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THE BALANCING ACT: Prime TV, Government battle unpacked

Filed under: Business,Latest News,Special Comments |

The State has responded to the High Court application by Prime TV saying it has not violated the Constitution by ceasing cooperation with the television station for its refusal to air free adverts relating to COVID-19 as alleged by the TV station.

Government says the relationship between itself and Prime TV is purely of a commercial nature and each party has the right to terminate that arrangement if they were not satisfied with it.

The State has since urged the Lusaka High Court not to grant the conservatory order sought by Prime Television as it would injure public interest, which requires all media houses to cooperate in the fight against COVID-19.

In this matter, Prime Television limited had petitioned the Lusaka High Court over government’s decision, together with its agents, to cease all cooperation with the television station.

It is seeking an order that Topstar and MultiChoice could not remove it from the platforms they manage at the direction of government.

Prime TV is also sought, among other reliefs an order quashing the decision of the Minister of Information and Broadcasting Services Dora Siliya to cease all cooperation with it and compensate for loss of income and business resulting from the statement of Topstar.

Prime TV said the decision by TopStar to cease business operation with it citing the statement by Siliya hindered its ability to receive information and disseminate information to the general public.

But the State in its opposition to summons for application for a conservatory order said the position taken by Prime Television “in these difficult times throughout the globe defeats public interest.

The State charged that Prime TV was still at liberty to receive and disseminate information as it still remained validly licensed pursuant to the Independent Broadcasting Authority Act No.17 of 2002 and the TV station was still currently broadcasting through Multichoice platform.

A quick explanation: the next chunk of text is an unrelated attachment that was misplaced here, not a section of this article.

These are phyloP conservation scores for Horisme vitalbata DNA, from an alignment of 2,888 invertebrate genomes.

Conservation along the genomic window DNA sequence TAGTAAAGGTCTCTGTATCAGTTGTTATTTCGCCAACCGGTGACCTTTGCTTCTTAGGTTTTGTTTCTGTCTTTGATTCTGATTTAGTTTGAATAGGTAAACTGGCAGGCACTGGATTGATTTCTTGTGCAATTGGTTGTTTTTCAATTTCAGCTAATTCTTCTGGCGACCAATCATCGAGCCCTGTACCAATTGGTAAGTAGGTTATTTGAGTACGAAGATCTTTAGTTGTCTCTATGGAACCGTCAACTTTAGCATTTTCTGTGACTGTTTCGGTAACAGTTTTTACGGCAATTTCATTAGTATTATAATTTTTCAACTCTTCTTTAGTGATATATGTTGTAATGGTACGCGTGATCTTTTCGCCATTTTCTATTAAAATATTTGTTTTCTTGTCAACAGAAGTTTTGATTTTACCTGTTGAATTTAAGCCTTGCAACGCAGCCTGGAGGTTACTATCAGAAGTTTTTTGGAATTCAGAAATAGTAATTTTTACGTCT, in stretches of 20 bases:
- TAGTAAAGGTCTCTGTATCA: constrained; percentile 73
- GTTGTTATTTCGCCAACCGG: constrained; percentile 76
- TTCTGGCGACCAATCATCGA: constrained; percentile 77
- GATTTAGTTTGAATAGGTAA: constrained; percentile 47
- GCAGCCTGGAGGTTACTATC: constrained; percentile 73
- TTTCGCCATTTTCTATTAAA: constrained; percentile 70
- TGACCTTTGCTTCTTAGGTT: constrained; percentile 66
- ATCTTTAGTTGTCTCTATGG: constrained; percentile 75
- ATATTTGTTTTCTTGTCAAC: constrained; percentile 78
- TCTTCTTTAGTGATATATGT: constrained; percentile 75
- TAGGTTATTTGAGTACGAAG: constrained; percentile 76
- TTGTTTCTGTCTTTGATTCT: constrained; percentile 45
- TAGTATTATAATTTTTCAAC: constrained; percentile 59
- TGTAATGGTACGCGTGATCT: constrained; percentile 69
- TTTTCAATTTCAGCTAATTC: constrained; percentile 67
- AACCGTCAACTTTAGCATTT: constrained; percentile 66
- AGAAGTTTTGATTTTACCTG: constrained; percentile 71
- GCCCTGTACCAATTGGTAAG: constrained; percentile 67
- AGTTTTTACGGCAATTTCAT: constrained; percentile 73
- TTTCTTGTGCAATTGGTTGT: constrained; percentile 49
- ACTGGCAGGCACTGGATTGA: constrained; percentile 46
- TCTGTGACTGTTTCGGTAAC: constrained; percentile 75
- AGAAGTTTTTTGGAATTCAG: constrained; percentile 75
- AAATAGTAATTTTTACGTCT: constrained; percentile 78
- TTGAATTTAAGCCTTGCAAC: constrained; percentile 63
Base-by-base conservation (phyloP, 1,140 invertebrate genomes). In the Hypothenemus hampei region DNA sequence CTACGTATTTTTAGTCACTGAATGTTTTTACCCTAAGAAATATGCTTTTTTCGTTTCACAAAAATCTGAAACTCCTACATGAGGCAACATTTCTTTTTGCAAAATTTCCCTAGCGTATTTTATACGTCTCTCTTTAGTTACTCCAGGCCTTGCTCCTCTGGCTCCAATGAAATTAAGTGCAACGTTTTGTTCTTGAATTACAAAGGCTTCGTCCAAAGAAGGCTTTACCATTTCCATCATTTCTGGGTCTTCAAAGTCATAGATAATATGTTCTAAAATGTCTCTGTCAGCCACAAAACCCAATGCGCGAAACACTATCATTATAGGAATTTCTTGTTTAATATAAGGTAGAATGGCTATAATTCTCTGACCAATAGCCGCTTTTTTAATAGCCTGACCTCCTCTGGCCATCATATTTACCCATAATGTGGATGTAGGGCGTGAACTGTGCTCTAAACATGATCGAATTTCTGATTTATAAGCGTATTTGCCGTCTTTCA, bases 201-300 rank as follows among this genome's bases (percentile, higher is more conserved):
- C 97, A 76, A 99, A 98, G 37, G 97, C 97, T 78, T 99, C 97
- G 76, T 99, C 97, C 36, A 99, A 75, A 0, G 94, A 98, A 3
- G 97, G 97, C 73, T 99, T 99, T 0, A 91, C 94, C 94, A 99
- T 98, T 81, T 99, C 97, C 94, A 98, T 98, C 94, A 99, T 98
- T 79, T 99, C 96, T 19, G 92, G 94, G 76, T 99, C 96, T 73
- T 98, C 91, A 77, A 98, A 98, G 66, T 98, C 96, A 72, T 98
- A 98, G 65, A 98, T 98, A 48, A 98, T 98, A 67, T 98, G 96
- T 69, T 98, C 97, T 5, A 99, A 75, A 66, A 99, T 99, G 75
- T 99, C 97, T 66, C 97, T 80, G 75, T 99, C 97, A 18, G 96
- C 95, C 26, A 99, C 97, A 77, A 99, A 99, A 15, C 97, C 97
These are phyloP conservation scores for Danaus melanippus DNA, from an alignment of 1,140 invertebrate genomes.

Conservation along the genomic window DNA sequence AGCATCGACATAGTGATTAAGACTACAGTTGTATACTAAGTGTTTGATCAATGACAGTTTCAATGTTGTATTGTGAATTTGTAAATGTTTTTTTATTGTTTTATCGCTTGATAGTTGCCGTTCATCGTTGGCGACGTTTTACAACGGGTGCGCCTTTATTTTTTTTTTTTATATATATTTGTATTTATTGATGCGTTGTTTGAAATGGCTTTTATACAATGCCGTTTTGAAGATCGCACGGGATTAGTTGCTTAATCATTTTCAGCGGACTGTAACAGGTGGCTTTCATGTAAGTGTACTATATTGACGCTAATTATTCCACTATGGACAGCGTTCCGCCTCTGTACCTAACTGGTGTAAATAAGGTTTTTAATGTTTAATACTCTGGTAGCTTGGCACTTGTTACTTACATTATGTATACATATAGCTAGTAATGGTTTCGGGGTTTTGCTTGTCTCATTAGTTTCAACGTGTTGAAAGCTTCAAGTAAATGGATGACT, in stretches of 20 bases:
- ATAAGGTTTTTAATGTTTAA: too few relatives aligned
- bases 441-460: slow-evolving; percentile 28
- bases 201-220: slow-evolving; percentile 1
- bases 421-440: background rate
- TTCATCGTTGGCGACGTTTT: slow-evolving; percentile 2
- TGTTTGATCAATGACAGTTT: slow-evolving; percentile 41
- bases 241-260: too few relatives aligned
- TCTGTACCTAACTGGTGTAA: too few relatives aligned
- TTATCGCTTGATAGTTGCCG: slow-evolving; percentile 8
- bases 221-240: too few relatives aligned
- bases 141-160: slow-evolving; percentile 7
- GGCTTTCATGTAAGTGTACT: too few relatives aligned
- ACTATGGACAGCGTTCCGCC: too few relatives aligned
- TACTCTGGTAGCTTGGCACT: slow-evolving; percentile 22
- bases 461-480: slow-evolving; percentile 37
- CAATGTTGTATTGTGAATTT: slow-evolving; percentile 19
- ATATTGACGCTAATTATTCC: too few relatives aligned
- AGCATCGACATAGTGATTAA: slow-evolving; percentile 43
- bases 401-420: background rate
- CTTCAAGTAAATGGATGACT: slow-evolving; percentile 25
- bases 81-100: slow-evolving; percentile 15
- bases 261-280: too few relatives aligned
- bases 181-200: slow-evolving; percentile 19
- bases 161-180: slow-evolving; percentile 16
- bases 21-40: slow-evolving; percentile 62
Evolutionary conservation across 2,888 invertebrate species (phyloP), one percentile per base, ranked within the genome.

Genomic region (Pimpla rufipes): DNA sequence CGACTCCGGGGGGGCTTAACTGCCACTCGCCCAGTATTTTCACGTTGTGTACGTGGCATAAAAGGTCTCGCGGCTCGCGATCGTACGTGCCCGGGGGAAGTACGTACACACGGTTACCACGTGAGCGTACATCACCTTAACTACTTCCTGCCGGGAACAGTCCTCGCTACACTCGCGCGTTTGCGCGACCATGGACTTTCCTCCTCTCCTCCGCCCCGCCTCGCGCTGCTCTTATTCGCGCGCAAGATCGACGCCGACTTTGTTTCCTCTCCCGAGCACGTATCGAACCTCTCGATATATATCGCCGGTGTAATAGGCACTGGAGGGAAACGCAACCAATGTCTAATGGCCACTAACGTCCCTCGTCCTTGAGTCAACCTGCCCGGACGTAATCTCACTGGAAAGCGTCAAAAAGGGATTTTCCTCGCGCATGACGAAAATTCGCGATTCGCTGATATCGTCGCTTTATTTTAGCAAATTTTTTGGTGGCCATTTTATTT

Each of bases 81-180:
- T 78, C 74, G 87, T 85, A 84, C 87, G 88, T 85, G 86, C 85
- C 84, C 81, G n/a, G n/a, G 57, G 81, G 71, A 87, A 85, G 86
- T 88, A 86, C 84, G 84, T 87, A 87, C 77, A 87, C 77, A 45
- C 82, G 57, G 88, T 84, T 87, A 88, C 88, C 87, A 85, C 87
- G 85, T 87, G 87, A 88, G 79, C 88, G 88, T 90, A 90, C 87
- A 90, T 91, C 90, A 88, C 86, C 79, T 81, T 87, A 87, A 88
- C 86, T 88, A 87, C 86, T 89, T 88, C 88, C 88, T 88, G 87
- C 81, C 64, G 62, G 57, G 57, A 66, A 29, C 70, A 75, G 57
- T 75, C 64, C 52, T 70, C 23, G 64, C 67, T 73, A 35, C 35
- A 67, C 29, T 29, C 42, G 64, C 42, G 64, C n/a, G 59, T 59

Government explained that it only indicated that it could not have any further dealings with Prim TV. It said Prime TV’s rights to receive and impart information had not been affected at all by the State merely
ceasing collaboration with it.

The State further argued that the High Court has no jurisdiction to grant conservatory orders against the State. And TopStar Communications company has asked the High Court to refer the matter to arbitration.

It stated that the application for conservatory order should be dismissed for lack of merit because granting the order would injure public interest in a scenario where all media houses refuse to air or publish sensitisation messages in the fight against coronavirus.

Meanwhile, the government’s key head of argument is that it did so in the interest of the public safety, saying should Prime TV be granted a conservatory order and continue to operate, it would set a bad precedence where all other media houses would refuse to air coronavirus messages.

Apparently, in cancelling Prime TV’s operating the Independent Broadcasting Authority indicated by the television station could appeal against the revoking of its licence to the Minister of Information and
Broadcasting Services.

In that instance, the matter becomes trick for the station in that the minister it is supposed to appeal to, is also an ‘active’ interested party in the issue. It would then be viewed as a case of appealing to the government, against the government, and some would be tempted to think that the television station won’t get a fair hearing.

On another note, looking at the station’s right to appeal, for some, it would have been better had there been an independent and neutral body to appeal to.

For instance, in neighbouring Zimbabwe, there is what is called the Voluntary Media Council of Zimbabwe, this body is independent and it looks into all media related complaints. A person who is not happy about a story can approach it to seek redress.

Even when the government is not happy with the conduct of a media house, it can register its compliant with the council and have the media house tried in a tribunal court.

On the same sense, the government’s point that it wouldn’t want the TV to set a bad example by ejecting airing messages, is also valid, however, some may think that while both parties have valid points of arguments, the revoking of the license is too harsh.

This school of thought maintains that by closing the TV, it would defeat the citizens’ constitutional rights of freedom of expression, freedom of association and the right to access to information.

The thought here becomes, while the TV could be punished, the punishment shouldn’t be too harsh. The government should therefore balance between the need to punish and discourage bad precedence and the need to promote the citizens’ right to access to information.


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